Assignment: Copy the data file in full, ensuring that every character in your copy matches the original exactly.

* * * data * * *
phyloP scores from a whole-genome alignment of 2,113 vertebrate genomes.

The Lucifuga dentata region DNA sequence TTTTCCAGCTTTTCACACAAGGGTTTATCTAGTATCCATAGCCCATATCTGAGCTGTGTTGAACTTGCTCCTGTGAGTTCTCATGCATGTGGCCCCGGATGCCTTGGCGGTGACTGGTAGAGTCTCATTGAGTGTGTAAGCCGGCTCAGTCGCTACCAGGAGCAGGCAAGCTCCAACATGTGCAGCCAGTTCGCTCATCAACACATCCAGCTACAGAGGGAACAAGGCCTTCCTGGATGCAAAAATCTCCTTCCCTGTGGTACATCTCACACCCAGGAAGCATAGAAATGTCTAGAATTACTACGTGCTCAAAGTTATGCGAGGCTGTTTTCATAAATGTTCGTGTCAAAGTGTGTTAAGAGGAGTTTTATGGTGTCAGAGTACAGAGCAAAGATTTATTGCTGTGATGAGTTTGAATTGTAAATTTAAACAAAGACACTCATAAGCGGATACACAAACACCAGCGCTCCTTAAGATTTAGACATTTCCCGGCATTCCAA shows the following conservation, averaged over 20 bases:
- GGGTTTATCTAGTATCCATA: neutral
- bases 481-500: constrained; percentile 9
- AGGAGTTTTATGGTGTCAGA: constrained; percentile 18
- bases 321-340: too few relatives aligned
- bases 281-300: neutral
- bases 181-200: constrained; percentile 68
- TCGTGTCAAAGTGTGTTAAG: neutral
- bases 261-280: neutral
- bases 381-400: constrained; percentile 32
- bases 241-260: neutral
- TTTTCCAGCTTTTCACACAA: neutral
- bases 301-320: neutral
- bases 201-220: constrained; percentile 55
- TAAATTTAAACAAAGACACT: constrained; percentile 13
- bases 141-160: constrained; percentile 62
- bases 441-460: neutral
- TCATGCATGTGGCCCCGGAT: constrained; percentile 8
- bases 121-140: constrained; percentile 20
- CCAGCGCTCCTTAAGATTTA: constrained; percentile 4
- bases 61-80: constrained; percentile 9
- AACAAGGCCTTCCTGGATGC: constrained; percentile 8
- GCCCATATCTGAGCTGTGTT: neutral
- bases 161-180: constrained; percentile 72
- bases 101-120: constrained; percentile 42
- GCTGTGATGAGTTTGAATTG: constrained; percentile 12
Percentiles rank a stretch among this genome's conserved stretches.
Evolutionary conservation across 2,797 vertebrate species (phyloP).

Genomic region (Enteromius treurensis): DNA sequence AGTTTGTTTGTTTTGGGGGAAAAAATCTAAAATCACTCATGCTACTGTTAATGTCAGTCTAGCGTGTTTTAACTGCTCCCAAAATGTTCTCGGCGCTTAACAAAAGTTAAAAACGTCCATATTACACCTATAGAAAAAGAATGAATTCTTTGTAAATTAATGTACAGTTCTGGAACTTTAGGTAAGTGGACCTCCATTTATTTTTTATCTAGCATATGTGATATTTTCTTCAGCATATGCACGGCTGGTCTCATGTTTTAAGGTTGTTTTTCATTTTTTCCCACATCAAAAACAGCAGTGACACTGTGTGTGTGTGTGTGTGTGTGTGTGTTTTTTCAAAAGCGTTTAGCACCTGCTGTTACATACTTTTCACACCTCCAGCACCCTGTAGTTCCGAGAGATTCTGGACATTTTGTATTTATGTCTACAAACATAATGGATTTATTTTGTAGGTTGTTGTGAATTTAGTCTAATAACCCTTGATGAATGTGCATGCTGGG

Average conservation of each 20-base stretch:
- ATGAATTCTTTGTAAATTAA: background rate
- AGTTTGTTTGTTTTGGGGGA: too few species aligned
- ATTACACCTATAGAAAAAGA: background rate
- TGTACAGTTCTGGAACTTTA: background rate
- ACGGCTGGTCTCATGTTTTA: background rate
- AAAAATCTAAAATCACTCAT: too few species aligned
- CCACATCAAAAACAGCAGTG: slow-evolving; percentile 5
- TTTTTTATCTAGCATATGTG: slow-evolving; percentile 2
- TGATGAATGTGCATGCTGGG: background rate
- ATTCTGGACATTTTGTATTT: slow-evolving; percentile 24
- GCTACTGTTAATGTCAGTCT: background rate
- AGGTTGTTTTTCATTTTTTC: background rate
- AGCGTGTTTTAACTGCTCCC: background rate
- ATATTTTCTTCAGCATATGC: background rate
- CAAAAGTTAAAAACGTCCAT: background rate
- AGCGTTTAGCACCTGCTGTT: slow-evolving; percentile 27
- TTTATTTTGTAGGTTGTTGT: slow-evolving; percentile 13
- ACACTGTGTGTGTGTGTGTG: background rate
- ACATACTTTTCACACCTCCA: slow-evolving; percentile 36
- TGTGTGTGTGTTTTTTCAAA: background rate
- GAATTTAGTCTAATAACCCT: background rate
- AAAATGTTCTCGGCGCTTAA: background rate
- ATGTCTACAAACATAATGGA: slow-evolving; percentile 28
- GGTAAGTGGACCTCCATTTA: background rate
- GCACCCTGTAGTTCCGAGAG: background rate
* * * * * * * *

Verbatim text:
phyloP scores from a whole-genome alignment of 2,113 vertebrate genomes.

The Lucifuga dentata region DNA sequence TTTTCCAGCTTTTCACACAAGGGTTTATCTAGTATCCATAGCCCATATCTGAGCTGTGTTGAACTTGCTCCTGTGAGTTCTCATGCATGTGGCCCCGGATGCCTTGGCGGTGACTGGTAGAGTCTCATTGAGTGTGTAAGCCGGCTCAGTCGCTACCAGGAGCAGGCAAGCTCCAACATGTGCAGCCAGTTCGCTCATCAACACATCCAGCTACAGAGGGAACAAGGCCTTCCTGGATGCAAAAATCTCCTTCCCTGTGGTACATCTCACACCCAGGAAGCATAGAAATGTCTAGAATTACTACGTGCTCAAAGTTATGCGAGGCTGTTTTCATAAATGTTCGTGTCAAAGTGTGTTAAGAGGAGTTTTATGGTGTCAGAGTACAGAGCAAAGATTTATTGCTGTGATGAGTTTGAATTGTAAATTTAAACAAAGACACTCATAAGCGGATACACAAACACCAGCGCTCCTTAAGATTTAGACATTTCCCGGCATTCCAA shows the following conservation, averaged over 20 bases:
- GGGTTTATCTAGTATCCATA: neutral
- bases 481-500: constrained; percentile 9
- AGGAGTTTTATGGTGTCAGA: constrained; percentile 18
- bases 321-340: too few relatives aligned
- bases 281-300: neutral
- bases 181-200: constrained; percentile 68
- TCGTGTCAAAGTGTGTTAAG: neutral
- bases 261-280: neutral
- bases 381-400: constrained; percentile 32
- bases 241-260: neutral
- TTTTCCAGCTTTTCACACAA: neutral
- bases 301-320: neutral
- bases 201-220: constrained; percentile 55
- TAAATTTAAACAAAGACACT: constrained; percentile 13
- bases 141-160: constrained; percentile 62
- bases 441-460: neutral
- TCATGCATGTGGCCCCGGAT: constrained; percentile 8
- bases 121-140: constrained; percentile 20
- CCAGCGCTCCTTAAGATTTA: constrained; percentile 4
- bases 61-80: constrained; percentile 9
- AACAAGGCCTTCCTGGATGC: constrained; percentile 8
- GCCCATATCTGAGCTGTGTT: neutral
- bases 161-180: constrained; percentile 72
- bases 101-120: constrained; percentile 42
- GCTGTGATGAGTTTGAATTG: constrained; percentile 12
Percentiles rank a stretch among this genome's conserved stretches.
Evolutionary conservation across 2,797 vertebrate species (phyloP).

Genomic region (Enteromius treurensis): DNA sequence AGTTTGTTTGTTTTGGGGGAAAAAATCTAAAATCACTCATGCTACTGTTAATGTCAGTCTAGCGTGTTTTAACTGCTCCCAAAATGTTCTCGGCGCTTAACAAAAGTTAAAAACGTCCATATTACACCTATAGAAAAAGAATGAATTCTTTGTAAATTAATGTACAGTTCTGGAACTTTAGGTAAGTGGACCTCCATTTATTTTTTATCTAGCATATGTGATATTTTCTTCAGCATATGCACGGCTGGTCTCATGTTTTAAGGTTGTTTTTCATTTTTTCCCACATCAAAAACAGCAGTGACACTGTGTGTGTGTGTGTGTGTGTGTGTGTTTTTTCAAAAGCGTTTAGCACCTGCTGTTACATACTTTTCACACCTCCAGCACCCTGTAGTTCCGAGAGATTCTGGACATTTTGTATTTATGTCTACAAACATAATGGATTTATTTTGTAGGTTGTTGTGAATTTAGTCTAATAACCCTTGATGAATGTGCATGCTGGG

Average conservation of each 20-base stretch:
- ATGAATTCTTTGTAAATTAA: background rate
- AGTTTGTTTGTTTTGGGGGA: too few species aligned
- ATTACACCTATAGAAAAAGA: background rate
- TGTACAGTTCTGGAACTTTA: background rate
- ACGGCTGGTCTCATGTTTTA: background rate
- AAAAATCTAAAATCACTCAT: too few species aligned
- CCACATCAAAAACAGCAGTG: slow-evolving; percentile 5
- TTTTTTATCTAGCATATGTG: slow-evolving; percentile 2
- TGATGAATGTGCATGCTGGG: background rate
- ATTCTGGACATTTTGTATTT: slow-evolving; percentile 24
- GCTACTGTTAATGTCAGTCT: background rate
- AGGTTGTTTTTCATTTTTTC: background rate
- AGCGTGTTTTAACTGCTCCC: background rate
- ATATTTTCTTCAGCATATGC: background rate
- CAAAAGTTAAAAACGTCCAT: background rate
- AGCGTTTAGCACCTGCTGTT: slow-evolving; percentile 27
- TTTATTTTGTAGGTTGTTGT: slow-evolving; percentile 13
- ACACTGTGTGTGTGTGTGTG: background rate
- ACATACTTTTCACACCTCCA: slow-evolving; percentile 36
- TGTGTGTGTGTTTTTTCAAA: background rate
- GAATTTAGTCTAATAACCCT: background rate
- AAAATGTTCTCGGCGCTTAA: background rate
- ATGTCTACAAACATAATGGA: slow-evolving; percentile 28
- GGTAAGTGGACCTCCATTTA: background rate
- GCACCCTGTAGTTCCGAGAG: background rate